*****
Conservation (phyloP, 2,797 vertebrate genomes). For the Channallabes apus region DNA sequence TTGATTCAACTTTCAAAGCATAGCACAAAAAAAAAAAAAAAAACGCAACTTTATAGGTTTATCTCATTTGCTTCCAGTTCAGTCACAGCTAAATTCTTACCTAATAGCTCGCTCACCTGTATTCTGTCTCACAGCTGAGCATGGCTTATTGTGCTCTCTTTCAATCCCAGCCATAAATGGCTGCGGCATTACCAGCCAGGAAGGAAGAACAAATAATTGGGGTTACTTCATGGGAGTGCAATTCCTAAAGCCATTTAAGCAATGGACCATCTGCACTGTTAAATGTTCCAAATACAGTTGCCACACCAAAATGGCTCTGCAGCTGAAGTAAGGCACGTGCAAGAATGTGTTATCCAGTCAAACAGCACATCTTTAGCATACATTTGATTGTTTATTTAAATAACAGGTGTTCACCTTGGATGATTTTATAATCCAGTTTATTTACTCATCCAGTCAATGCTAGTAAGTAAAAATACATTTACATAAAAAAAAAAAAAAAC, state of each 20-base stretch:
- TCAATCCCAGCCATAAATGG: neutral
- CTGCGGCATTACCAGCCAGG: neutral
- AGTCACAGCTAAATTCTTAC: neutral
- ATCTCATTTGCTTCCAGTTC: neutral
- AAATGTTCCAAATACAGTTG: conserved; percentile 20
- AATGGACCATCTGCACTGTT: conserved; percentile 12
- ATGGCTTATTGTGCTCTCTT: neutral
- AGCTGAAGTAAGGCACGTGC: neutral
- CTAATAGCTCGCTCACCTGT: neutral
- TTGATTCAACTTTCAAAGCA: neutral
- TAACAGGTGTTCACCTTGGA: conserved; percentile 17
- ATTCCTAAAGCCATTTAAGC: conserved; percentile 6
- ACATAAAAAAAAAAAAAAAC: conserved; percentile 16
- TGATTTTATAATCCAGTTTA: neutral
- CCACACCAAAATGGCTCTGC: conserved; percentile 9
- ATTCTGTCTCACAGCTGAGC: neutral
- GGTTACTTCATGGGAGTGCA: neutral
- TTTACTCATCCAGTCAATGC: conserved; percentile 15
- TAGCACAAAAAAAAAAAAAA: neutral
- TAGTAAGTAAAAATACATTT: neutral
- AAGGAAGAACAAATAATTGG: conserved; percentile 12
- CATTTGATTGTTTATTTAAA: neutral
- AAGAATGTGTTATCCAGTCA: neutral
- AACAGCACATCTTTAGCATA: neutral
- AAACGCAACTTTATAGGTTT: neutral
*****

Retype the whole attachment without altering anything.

Conservation (phyloP, 2,797 vertebrate genomes). For the Channallabes apus region DNA sequence TTGATTCAACTTTCAAAGCATAGCACAAAAAAAAAAAAAAAAACGCAACTTTATAGGTTTATCTCATTTGCTTCCAGTTCAGTCACAGCTAAATTCTTACCTAATAGCTCGCTCACCTGTATTCTGTCTCACAGCTGAGCATGGCTTATTGTGCTCTCTTTCAATCCCAGCCATAAATGGCTGCGGCATTACCAGCCAGGAAGGAAGAACAAATAATTGGGGTTACTTCATGGGAGTGCAATTCCTAAAGCCATTTAAGCAATGGACCATCTGCACTGTTAAATGTTCCAAATACAGTTGCCACACCAAAATGGCTCTGCAGCTGAAGTAAGGCACGTGCAAGAATGTGTTATCCAGTCAAACAGCACATCTTTAGCATACATTTGATTGTTTATTTAAATAACAGGTGTTCACCTTGGATGATTTTATAATCCAGTTTATTTACTCATCCAGTCAATGCTAGTAAGTAAAAATACATTTACATAAAAAAAAAAAAAAAC, state of each 20-base stretch:
- TCAATCCCAGCCATAAATGG: neutral
- CTGCGGCATTACCAGCCAGG: neutral
- AGTCACAGCTAAATTCTTAC: neutral
- ATCTCATTTGCTTCCAGTTC: neutral
- AAATGTTCCAAATACAGTTG: conserved; percentile 20
- AATGGACCATCTGCACTGTT: conserved; percentile 12
- ATGGCTTATTGTGCTCTCTT: neutral
- AGCTGAAGTAAGGCACGTGC: neutral
- CTAATAGCTCGCTCACCTGT: neutral
- TTGATTCAACTTTCAAAGCA: neutral
- TAACAGGTGTTCACCTTGGA: conserved; percentile 17
- ATTCCTAAAGCCATTTAAGC: conserved; percentile 6
- ACATAAAAAAAAAAAAAAAC: conserved; percentile 16
- TGATTTTATAATCCAGTTTA: neutral
- CCACACCAAAATGGCTCTGC: conserved; percentile 9
- ATTCTGTCTCACAGCTGAGC: neutral
- GGTTACTTCATGGGAGTGCA: neutral
- TTTACTCATCCAGTCAATGC: conserved; percentile 15
- TAGCACAAAAAAAAAAAAAA: neutral
- TAGTAAGTAAAAATACATTT: neutral
- AAGGAAGAACAAATAATTGG: conserved; percentile 12
- CATTTGATTGTTTATTTAAA: neutral
- AAGAATGTGTTATCCAGTCA: neutral
- AACAGCACATCTTTAGCATA: neutral
- AAACGCAACTTTATAGGTTT: neutral